The preparation of both the tale and the telling should have minimum writing involved, just some notes to remember the basics while students make up details to tell. You’ll naturally help them out with vocabulary and structure along the way.

Sit them around the campfire again. Turn out the lights and set a lamp in the middle of the circle, or maybe even a couple of dry logs, just to create ambiance! Have each pair or group tell their story. Make sure the listeners applaud when each story is over.

4. Shopping Spree

Type: Everyday Language

The everyday language you’ll be practicing with your students here will involve vocabulary, money exchange and numbers. This “Monopoly” style board game just keeps going, while focusing on a few useful language items in the world of going shopping.

You’ll Need

  • Dice
  • Play money
  • Food cards
  • Shopping cart folders
  • Luck cards

Preparing the Activity

Make the game board. Draw it out like a “Monopoly” board, with a “Go” square, a couple of “Lucky Day!” squares, at least one “Supermarket” square per edge and other creative squares like “Exchange a Product” or “Sell a Product.” Of course, this should all be written in the target language.

In class, have your students cut and paste pictures of different food items from publicity fliers on cards. You’ll make a price list for these products. It isn’t necessary to write the name of the food on the card, your students should learn to name the product from its picture.

Other students can make the shopping carts. These will be cards that are a bit larger, folded in half, with a shopping cart drawn on the front.

You’ll make up a couple dozen “Lucky Day!” cards with rewards related to shopping, like “10% discount on your next purchase” or “You’ve just won $10 in the super sweepstakes!”

Running the Activity

Following general “Monopoly” rules, players will collect a sum of money each time they pass “Go.” They’ll have to pay parking when they land on the “Parking” corner (“Jail” square). They’ll choose a Luck card when falling on the “Luck” square. Be creative with the spaces they land on and what they’ll need to do in each case.

When students land on a “Supermarket” square, they choose a food card from the top of the pile. They say “I’d like some peas, please” or “How much are the carrots?”, and you tell them the cost from your price list. They pay the bank and put the food into their shopping cart. Have them count out the money, have the cashier (the person who’d be the banker in “Monopoly”) count out the change.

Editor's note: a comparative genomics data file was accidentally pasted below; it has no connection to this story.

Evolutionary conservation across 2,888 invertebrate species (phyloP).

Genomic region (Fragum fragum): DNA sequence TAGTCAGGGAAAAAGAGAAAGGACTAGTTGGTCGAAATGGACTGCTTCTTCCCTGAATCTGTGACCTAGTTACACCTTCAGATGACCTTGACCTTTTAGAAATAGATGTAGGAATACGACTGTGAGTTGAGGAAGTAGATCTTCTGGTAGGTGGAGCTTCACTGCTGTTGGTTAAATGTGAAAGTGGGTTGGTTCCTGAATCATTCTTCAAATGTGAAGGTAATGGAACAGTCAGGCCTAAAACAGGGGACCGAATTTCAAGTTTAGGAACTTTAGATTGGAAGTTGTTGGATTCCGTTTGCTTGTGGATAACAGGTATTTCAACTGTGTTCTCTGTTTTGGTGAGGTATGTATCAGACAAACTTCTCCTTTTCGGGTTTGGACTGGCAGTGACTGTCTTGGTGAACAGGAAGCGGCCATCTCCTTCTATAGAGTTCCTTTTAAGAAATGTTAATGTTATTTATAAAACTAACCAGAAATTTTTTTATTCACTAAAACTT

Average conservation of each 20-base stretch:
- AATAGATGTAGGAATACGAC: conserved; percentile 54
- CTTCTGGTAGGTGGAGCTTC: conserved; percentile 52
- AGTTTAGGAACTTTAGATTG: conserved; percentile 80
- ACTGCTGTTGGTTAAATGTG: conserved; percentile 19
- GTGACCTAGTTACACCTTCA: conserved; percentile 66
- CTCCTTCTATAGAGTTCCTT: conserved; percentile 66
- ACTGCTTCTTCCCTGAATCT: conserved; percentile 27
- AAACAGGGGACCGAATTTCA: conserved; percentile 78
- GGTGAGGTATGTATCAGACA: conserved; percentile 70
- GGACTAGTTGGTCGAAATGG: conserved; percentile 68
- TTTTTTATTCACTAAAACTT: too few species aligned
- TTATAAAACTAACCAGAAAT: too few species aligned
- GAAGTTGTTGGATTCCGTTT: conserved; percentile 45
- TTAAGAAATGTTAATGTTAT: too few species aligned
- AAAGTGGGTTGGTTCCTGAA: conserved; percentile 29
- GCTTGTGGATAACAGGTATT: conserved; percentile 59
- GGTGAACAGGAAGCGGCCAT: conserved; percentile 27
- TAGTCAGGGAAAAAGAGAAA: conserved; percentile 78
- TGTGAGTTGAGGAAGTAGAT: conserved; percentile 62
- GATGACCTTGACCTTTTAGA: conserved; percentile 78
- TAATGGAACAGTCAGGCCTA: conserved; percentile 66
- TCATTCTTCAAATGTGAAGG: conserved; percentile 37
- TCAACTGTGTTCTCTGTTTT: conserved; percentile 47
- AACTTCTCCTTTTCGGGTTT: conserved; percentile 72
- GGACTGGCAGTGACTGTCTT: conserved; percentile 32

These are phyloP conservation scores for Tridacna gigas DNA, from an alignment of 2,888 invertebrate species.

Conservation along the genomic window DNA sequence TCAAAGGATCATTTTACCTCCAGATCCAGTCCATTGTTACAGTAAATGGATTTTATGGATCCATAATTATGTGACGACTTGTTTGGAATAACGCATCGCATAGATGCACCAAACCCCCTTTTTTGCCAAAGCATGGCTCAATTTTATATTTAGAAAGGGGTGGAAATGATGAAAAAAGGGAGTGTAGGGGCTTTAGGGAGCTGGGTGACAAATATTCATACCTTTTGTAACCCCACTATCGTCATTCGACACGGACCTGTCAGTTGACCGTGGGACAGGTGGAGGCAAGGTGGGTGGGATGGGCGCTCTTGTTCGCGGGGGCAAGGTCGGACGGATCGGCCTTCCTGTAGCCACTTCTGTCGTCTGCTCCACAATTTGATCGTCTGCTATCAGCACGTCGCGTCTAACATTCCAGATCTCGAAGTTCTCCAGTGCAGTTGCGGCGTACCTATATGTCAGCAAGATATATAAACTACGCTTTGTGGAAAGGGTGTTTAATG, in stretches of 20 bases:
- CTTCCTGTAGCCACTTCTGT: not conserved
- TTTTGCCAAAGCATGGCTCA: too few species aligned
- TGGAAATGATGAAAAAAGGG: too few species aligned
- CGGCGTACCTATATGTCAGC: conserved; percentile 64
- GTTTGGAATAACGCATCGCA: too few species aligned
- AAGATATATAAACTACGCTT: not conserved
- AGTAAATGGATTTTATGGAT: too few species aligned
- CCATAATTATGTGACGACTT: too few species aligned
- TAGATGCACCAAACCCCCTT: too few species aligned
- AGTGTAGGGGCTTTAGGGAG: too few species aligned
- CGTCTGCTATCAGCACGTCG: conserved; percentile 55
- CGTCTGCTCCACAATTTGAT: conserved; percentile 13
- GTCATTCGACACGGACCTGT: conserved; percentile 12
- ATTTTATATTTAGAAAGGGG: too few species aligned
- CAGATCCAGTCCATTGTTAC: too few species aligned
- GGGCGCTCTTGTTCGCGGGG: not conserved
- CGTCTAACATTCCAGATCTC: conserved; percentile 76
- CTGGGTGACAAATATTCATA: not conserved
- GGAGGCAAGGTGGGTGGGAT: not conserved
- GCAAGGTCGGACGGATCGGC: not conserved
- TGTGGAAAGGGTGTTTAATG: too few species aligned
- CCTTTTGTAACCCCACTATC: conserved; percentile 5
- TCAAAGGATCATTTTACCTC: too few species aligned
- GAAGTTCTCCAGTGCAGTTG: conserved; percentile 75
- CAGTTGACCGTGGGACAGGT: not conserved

This activity can go on without end, or you can set a goal, such as having five products in the shopping cart earns you another shopping cart to fill. The student with the most full shopping carts is the best shopper (winner) of the day.

5. The Native Restaurant

Type: Everyday Language

This is a role-play activity involving opening and running a local restaurant. It will practice both customer and worker language in the restaurant setting.

You’ll Need

  • Several plastic table settings (plates, flatware, glasses, napkins)
  • Cardboard to make menus
  • Pads to take orders
  • Role cards

Preparing the Activity

Hand out role cards to each of your students. There will be a role card for each of the following:

  • Cook
  • Waiter/waitress
  • Host / hostess

Tell your students that they’re going to open a restaurant featuring local dishes. As a group, each keeping their role in mind, they make a short menu with appetizers, main dishes, desserts and drinks native to the target language, with prices.

Once the menu is prepared, each group practice having customers. Here, tasks will be:

  • Welcoming and seating the client (Host/Customer)
  • Giving the menu and describing any specials (Host)
  • Taking the order (Waiter/Customer)
  • Serving the food (Waiter)
  • Addressing a complaint (Customer/Waiter/Cook)

Some questions to guide them in the preparation are as follows. You’ll want to pose these questions and get answers in the target language.

  • What do you say when you seat a customer?
  • If you are a customer, how do you greet the host?
  • How do you sell a particular dish from the daily special menu?
  • How do you order food?
  • How do you lead the customer through the order?
  • What do you say when you set the food before the customer?
  • How do you react when you get your food?
  • What if you don’t like the food?
  • What different ways are there to complain?
  • How do you explain your dissatisfaction to the waiter?